The last of the case study papers is by Massaro et al. (2012) who outline how the role of knowledge development though Appreciative Inquiry (see Cooperrider et al., 2005) can be integrated into Management Control Systems (MCS) for managing creative processes and innovation in organisations. They base their new framework on the levers of control model made popular by Simons (1995) in response to the changing dynamics of business in the 1990s. Their model linking MCS to the development of the creativity steps required for innovation is itself innovative and easily understood. This is important for two reasons. First, the model provides managers with a logical way in which to promote the behaviour of an organisation’s human capital towards creativity by recognising that different levers of control are required to promote different types of creative processes. Second, it recognises that the creativity process has different stages and managers need to be able to change their approaches from more formal and structured processes during the early phases of creativity to more open processes which are aligned with implementing ideas.
The last paper for the special edition is as much a social commentary on the prior “frantic pace of innovation in the financial services industry” and how this has been “socially disruptive” (Wiśniewski, 2012). What I like about his paper is that is argues how innovations in the financial services industry were rampant and did not have sufficient checks and balances to ensure that the “finacialisation” of society did not cause negative social effects. Today the world is still reeling from the impact of these failed innovations and many countries at the time I am writing this paper such as Italy, Spain and Greece are yet to realise the full ramifications. Thus a paper which openly talks about the impact of failed innovation is appropriate for this SE just as was Karl‑Erik Sveiby’s keynote speech at ECIC 2012 called Challenging the Innovation Paradigm where he also questioned the so called “unquestionable” benefits of innovation whereby a pro‑innovation bias always claims that innovation is a good thing (see also Sveiby et al., 2012). Reading the Wiśniewski (2012) paper confirms that this is not the case and that rampant unchecked financial innovations which fail can have deep and lasting impact on society just as failed innovations can have a detrimental effect on organisations.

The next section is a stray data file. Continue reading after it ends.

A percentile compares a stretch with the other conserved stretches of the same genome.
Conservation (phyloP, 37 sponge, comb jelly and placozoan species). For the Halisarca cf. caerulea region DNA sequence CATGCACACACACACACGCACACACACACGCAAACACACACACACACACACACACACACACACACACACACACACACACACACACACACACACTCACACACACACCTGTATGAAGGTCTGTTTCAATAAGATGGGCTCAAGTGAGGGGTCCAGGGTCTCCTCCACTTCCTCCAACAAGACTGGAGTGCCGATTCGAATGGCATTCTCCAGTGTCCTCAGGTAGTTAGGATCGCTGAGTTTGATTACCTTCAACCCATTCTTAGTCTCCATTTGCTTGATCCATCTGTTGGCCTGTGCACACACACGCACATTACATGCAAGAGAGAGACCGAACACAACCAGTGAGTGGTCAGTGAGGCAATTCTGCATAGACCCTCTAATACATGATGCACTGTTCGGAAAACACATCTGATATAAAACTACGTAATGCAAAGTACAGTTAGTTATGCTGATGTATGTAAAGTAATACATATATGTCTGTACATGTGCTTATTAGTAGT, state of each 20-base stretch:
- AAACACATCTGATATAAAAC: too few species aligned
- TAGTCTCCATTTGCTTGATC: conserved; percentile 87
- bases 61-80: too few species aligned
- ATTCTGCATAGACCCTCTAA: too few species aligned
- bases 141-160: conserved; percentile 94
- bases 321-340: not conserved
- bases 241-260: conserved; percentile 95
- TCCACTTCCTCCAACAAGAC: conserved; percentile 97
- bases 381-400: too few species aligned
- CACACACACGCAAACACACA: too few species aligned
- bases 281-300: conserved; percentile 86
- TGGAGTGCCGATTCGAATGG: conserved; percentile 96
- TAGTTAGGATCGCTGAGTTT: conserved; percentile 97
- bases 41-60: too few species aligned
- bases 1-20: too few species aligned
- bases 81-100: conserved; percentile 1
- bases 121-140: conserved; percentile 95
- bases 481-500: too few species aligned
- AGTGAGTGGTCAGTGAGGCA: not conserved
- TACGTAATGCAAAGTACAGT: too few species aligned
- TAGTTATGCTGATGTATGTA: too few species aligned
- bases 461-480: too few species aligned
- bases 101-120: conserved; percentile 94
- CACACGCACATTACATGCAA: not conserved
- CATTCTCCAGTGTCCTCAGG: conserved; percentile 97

In line with my previous comments on the espoused benefits of IC as lauded by the “preachers” we should also be cognisant of taking a more critical stance (see Guthrie et al., 2012) and begin to question the benefits of IC by building on what is good and by recognising that there may also exist “intellectual liabilities” alongside our “intellectual assets”. Maybe a more appropriate term should be “intellectual equity” whereby we take a balanced view of the social, utility and economic value created by managing IC rather than just blindly preach only its benefits. Doing so could help overcome some of the relevance lost by our current implementation of IC practices so that one day IC will become a useful and integrated part of the way that organisations and thus society is developed and improved.
Andriessen, D. (2004), “IC valuation and measurement: Classifying the state of the art”, Journal of Intellectual Capital, Vol 5 No 2, pp. 230‑42.
Andriessen, D. (2006), “On the metaphorical nature of intellectual capital: A textual analysis”, Journal of Intellectual Capital, Vol 7 No 1, pp. 93‑110.
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Chatzkel, J. (2004), “Moving through the crossroads”, Journal of Intellectual Capital, Vol 5 No 2, pp. 337‑9.
Cooperrider, D. L., Whitney, D. and Stavros, J. (2005), Appreciative Inquiry Handbook, Crown Custom Publishing, Euclid, USA.